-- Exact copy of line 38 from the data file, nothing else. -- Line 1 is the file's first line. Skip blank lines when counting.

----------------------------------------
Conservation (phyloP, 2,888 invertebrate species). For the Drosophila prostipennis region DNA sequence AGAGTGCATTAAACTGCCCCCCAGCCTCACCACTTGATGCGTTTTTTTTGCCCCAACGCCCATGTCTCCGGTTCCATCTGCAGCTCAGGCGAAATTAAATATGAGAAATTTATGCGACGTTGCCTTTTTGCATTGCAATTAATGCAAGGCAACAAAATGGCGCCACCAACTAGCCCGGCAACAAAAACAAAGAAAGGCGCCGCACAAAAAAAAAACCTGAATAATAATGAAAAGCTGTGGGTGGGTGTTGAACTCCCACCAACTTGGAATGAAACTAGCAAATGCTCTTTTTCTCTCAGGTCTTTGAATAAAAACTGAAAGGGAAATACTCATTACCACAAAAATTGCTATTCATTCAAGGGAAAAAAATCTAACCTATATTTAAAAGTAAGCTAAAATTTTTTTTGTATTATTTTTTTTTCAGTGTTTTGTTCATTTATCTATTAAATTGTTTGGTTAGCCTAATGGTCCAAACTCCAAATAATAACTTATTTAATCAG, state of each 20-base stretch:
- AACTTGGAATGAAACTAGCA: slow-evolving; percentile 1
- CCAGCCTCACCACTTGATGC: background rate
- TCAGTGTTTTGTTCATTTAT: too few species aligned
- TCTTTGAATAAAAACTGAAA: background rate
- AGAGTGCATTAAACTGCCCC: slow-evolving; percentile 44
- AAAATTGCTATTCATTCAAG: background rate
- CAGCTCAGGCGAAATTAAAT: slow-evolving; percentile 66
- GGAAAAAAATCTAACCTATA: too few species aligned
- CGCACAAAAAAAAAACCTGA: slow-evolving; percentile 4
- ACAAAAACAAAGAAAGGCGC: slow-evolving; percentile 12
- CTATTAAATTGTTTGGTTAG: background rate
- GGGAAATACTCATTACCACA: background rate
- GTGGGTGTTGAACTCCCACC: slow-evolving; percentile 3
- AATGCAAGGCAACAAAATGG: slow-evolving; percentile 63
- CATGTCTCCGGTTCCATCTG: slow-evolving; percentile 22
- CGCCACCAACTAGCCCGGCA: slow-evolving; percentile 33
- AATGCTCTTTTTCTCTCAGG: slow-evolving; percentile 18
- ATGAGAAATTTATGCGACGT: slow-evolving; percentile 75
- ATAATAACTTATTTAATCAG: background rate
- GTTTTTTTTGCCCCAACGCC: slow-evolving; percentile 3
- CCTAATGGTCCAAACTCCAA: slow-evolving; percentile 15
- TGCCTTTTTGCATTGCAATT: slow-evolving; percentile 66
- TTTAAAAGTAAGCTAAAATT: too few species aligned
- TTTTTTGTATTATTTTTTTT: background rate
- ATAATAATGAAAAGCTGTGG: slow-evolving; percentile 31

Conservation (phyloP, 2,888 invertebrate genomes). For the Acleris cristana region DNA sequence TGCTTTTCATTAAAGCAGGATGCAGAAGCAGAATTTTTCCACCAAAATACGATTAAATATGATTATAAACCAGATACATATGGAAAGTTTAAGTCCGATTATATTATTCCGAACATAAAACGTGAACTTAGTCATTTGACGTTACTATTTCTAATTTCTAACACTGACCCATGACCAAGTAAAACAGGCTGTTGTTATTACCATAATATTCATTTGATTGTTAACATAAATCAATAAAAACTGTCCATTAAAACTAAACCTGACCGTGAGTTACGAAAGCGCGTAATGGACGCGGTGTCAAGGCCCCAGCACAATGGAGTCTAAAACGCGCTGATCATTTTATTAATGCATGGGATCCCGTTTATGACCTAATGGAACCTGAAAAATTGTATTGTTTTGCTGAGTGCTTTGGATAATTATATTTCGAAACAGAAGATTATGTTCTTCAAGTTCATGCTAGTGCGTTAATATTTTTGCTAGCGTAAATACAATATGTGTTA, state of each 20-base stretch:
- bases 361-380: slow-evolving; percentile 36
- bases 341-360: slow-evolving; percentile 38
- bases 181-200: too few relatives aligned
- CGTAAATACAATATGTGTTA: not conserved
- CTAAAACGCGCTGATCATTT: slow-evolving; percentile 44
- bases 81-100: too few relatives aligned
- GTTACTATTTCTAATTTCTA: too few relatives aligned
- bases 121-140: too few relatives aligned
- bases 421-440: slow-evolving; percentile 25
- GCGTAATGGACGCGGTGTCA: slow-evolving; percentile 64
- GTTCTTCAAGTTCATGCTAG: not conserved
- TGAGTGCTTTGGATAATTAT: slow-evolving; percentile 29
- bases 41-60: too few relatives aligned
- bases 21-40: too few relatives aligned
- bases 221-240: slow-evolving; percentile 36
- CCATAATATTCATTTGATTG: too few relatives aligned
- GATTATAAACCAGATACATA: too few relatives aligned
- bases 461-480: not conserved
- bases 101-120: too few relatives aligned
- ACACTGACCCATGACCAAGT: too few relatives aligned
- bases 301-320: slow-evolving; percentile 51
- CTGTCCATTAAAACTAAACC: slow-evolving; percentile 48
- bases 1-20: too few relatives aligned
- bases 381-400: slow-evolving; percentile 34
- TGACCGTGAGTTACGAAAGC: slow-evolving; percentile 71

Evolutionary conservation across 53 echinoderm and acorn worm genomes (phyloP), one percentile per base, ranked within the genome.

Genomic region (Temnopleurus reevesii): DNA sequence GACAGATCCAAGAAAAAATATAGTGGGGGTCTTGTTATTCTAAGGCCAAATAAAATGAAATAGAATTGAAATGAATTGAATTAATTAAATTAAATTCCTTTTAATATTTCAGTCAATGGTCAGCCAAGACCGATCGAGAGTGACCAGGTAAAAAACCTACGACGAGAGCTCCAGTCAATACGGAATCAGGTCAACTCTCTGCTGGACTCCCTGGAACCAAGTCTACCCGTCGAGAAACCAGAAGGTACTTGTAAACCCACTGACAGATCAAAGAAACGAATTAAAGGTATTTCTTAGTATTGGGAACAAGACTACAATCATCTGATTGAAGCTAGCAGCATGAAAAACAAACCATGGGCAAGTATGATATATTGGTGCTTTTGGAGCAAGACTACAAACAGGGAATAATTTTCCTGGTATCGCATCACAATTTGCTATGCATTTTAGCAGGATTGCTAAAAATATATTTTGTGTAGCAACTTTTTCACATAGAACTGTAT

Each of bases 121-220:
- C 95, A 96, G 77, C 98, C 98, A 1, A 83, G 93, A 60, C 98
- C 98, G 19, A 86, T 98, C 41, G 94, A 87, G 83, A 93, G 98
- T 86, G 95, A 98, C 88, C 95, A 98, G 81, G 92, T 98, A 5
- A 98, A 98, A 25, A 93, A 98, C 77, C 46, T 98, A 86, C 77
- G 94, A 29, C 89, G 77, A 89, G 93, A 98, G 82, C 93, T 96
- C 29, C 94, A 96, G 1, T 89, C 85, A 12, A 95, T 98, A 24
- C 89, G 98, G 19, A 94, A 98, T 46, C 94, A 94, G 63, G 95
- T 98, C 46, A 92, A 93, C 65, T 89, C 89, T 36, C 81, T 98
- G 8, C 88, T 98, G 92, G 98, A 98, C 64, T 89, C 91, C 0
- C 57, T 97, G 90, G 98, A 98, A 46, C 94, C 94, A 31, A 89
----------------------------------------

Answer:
- GTTCTTCAAGTTCATGCTAG: not conserved